We are delighted to invite you to a book talk with British writer and critic Paul Bailey and Editor Casiana Ioniță about Mihail Sebastian’s novel, ‘For Two Thousand Years’. British actor Peter Guinness will read from the book.
This 1934 masterpiece is now available in English (Penguin Modern Classics) for the first time, beautifully translated by Irish short story writer Philip Ó Ceallaigh
was a Romanian novelist, playwright, and prominent critic in Bucharest literary society until escalating anti-Semitic legislation made him a pariah who was abandoned by his circle of friends, including the philosopher Emil Cioran and the historian of religion, Mircea Eliade.
‘For Two Thousand Years’
is Mihail Sebastian’s autobiographical novel, a poignant portrait of a Jewish Romanian intellectual. It is a prescient, heart-wrenching chronicle of resilience and despair, broken layers of memory and the terrible forces of history.
was born in Romania in 1907 as Iosef Hecter. Having survived the war and the Holocaust, he was killed in a road accident early in 1945 as he was crossing the street to teach his first class. His long-lost diary, Journal 1935-1944: The Fascist Years
, was published to great acclaim in the late 1990s.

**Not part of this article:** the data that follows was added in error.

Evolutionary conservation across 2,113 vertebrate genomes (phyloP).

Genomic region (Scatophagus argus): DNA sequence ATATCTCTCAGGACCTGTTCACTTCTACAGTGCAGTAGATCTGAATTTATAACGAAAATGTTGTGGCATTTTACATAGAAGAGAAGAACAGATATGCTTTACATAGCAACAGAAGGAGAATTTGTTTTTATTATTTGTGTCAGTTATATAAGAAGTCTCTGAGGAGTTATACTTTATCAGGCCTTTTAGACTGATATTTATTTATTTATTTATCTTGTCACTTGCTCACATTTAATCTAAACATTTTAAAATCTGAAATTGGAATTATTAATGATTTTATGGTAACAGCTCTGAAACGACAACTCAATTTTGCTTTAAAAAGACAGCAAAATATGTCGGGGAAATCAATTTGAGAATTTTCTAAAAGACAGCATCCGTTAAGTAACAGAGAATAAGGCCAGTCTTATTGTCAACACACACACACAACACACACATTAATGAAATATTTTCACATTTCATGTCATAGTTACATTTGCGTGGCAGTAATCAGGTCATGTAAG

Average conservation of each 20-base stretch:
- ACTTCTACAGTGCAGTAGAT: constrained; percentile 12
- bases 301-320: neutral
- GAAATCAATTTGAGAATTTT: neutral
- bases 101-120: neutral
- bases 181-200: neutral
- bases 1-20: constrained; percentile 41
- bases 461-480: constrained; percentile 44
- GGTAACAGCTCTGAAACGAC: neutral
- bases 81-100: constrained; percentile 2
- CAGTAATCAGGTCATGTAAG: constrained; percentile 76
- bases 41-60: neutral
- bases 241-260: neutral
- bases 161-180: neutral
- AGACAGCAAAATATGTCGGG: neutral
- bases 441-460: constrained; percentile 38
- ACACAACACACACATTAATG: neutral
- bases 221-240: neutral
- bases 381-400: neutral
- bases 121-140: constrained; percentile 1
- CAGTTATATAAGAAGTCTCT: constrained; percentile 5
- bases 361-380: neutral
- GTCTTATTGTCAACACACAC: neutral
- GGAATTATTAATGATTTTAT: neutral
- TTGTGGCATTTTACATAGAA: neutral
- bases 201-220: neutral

is a British writer and critic, author of twelve novels, three of which – Kitty and Virgil, Uncle Rudolf and The Prince's Boy – are concerned with Romania. He was twice shortlisted for the Booker Prize for Fiction. Bailey’s latest books are Chapman's Odyssey (2011) and The Prince's Boy (2014). The author has also written plays for radio and television.
Renowned British actor Peter Guinness
will read excerpts of the book. Peter Guinness began his career playing Sergeant Kite in Farquhar’s “The Recruiting Officer” forty years ago and has been a ubiquitous presence on stage and screen ever since. Memorable moments include stepping onto the boards of the Citizen’s Theatre in Glasgow for the first time in Philip Prowse’s production of “The Second Mrs. Tanqueray”, and appearing in a smoke-filled warehouse attic at Manchester's Museum of Science and Industry alongside Russian pianist Mikhail Rudy in “The Pianist”. His favourite backstage moment – sharing the make-up wagon on a truly terrible film about the discovery of America with a very mischievous Marlon Brando.
is an editor at Penguin Books
, where she works on non-fiction and Classics.
The talk will be followed by a reception sponsored by Deli Twist
Join our Facebook event page